Pension funding: breaking the cycle

June 2016
How can trustees avoid repeating past mistakes and secure stable pension funding?

With pension funding under strain, trustees need to think differently to reduce risks. Richard Dowell looks at how some pension schemes may be repeating past mistakes.

Albert Einstein once said, "Insanity is doing the same thing over and over again and expecting different results." This seems especially true of the investment strategies applied to pension funding.

When you look at what has happened in the UK defined benefit (DB) pension industry, there is clearly a cycle of investment risk. Deficits have increased by GBP 700 billion over the past eight years, despite sponsors having tens of billions of additional contributions (PPF 7800).

The cycle of investment risk

The amount of investment risk being taken for pension funding has led to some severe performance issues for pension schemes. Since mid-2008 there have been four periods of severe falls in the ‘average’ UK scheme’s funding ratio (ranging from 10% to 25%).

Having such big falls makes it hard to recover, and many haven't. The biggest factor affecting schemes is large exposures to interest rates and inflation. Since the financial crisis, liabilities have noticeably increased as market interest rates have continued to fall. The assets haven't kept pace and deficits have significantly increased.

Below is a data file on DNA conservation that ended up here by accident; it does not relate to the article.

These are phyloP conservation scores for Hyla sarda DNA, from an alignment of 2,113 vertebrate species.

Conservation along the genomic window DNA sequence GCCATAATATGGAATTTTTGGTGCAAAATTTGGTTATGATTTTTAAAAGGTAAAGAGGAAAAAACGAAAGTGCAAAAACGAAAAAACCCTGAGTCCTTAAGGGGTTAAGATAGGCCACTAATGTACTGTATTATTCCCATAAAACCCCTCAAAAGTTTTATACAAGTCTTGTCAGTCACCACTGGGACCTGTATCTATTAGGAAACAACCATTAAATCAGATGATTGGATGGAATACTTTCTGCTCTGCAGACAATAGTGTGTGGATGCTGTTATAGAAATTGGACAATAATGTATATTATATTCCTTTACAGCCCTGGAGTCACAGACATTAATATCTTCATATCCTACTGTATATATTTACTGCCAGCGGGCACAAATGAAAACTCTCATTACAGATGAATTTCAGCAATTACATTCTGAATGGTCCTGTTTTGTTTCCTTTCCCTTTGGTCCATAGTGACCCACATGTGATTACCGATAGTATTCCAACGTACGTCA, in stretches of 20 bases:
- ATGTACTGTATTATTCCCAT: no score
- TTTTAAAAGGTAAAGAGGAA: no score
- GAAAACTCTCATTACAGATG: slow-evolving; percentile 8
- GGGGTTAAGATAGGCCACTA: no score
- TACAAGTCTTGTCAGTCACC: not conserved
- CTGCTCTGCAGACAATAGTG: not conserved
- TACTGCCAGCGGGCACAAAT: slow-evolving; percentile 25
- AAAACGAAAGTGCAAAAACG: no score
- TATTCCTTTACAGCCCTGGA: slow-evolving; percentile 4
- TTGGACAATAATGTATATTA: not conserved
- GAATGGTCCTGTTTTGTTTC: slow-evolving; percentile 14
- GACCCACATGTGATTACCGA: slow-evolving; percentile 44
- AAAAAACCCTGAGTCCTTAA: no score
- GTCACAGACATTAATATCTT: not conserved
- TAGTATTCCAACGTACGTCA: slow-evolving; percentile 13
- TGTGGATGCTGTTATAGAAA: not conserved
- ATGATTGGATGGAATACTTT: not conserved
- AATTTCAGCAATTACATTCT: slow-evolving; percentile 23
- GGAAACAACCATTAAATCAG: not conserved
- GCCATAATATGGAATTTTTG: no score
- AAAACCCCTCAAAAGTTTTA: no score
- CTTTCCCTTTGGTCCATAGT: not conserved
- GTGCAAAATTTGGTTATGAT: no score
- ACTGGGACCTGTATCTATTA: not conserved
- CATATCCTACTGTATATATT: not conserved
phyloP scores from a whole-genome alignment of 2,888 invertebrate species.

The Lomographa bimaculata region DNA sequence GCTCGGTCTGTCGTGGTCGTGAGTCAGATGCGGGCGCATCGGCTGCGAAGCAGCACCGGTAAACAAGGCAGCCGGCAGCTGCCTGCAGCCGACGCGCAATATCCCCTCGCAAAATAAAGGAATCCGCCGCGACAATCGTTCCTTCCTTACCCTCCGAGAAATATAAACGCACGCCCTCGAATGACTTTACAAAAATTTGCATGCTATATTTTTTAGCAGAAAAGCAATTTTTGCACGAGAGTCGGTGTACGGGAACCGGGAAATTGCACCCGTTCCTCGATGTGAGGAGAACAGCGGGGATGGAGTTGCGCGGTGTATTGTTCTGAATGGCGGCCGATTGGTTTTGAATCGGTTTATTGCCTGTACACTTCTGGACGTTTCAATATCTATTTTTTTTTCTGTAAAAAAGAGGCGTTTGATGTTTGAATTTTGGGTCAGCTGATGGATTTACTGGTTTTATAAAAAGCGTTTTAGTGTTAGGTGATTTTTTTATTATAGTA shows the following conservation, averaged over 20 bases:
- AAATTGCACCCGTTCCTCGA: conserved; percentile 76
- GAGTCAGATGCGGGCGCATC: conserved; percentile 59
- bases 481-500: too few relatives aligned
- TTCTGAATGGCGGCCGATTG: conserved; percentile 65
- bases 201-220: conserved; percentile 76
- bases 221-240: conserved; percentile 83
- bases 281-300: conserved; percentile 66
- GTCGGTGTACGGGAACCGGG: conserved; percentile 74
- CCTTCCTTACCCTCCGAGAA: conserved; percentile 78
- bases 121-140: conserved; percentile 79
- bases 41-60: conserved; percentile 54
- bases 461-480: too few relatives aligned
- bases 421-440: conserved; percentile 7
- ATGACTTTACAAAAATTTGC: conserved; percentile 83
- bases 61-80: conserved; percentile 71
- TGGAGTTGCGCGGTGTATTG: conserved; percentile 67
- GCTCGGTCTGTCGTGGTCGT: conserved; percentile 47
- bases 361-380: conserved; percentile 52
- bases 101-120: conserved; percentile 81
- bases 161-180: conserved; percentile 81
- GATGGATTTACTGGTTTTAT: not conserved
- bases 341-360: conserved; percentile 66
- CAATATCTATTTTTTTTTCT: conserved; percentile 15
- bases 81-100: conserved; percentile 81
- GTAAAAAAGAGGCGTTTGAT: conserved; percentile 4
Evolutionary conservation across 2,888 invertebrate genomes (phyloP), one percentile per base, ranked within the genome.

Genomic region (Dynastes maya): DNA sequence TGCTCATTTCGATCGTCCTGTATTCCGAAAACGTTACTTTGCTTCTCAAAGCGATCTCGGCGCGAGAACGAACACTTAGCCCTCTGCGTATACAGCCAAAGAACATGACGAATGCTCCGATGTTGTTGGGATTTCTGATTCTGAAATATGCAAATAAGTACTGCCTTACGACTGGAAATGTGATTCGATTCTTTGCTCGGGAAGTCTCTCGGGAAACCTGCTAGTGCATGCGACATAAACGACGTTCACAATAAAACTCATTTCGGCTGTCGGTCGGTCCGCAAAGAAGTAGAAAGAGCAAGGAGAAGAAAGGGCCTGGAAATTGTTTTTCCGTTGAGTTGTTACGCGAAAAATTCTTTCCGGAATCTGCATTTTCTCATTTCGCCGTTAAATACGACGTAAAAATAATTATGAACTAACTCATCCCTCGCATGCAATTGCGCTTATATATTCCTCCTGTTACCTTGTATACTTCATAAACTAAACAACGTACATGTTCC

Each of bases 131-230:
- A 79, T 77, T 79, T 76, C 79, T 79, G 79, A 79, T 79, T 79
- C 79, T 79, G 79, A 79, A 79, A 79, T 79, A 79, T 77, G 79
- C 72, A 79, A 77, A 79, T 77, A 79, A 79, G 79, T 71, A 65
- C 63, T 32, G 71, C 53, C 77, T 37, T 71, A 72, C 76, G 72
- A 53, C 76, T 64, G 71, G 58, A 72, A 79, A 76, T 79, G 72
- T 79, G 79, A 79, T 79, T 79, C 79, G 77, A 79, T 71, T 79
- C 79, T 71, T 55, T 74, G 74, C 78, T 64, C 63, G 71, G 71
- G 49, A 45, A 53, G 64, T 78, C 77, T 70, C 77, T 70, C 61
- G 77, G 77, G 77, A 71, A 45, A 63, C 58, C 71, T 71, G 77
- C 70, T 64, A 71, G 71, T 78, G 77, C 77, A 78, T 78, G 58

The significant weighting towards equities is also a big exposure which led to a rocky ride. These allocations still seem to be very significant in most portfolios. This isn't a new issue, but the same views are being expressed in portfolios as they have been for many years.

That being said, the pensions industry is expecting economic growth. There is an expectation for equity markets to continually rise and interest rates to rise faster than the market is currently expecting, meaning inflation will fall faster too.

Let's break the cycle

While the industry has been expecting an upturn for many years, history tells us that this isn't always the case. Breaking the cycle and maintaining stable pension funding requires thinking differently. Rather than only expecting the best, trustees also need to prepare for the worst.

Some questions trustees should be considering:

  • How confident are we that the pension industry will experience economic growth?
  • How should we be preparing investment portfolios against the possibility of entering another recession?
  • Do we understand the impact of unstable funding ratios on members, the sponsor and their contributions?

There is a lot of discussion in the pensions industry about using more investment tools. These can help, but how they are used matters most. This is dependent on the philosophy and process, whether it's yours or the team you work with, applied to pension funding.

Using a fiduciary management approach should give you access to a fulltime team and often a wider range of tools. It’s up to trustees to decide whether or not this is enough.

In the end, it is the underlying approach to pension funding that’s important, not the label given to it. For your sanity, it may be time to do something different.

Find out more about stable pension funding

If you would like more information on reducing investment risk for pension funding, please get in touch with us. Or take a look at our services page to find out how we help investors in pension schemes achieve a stable funding ratio.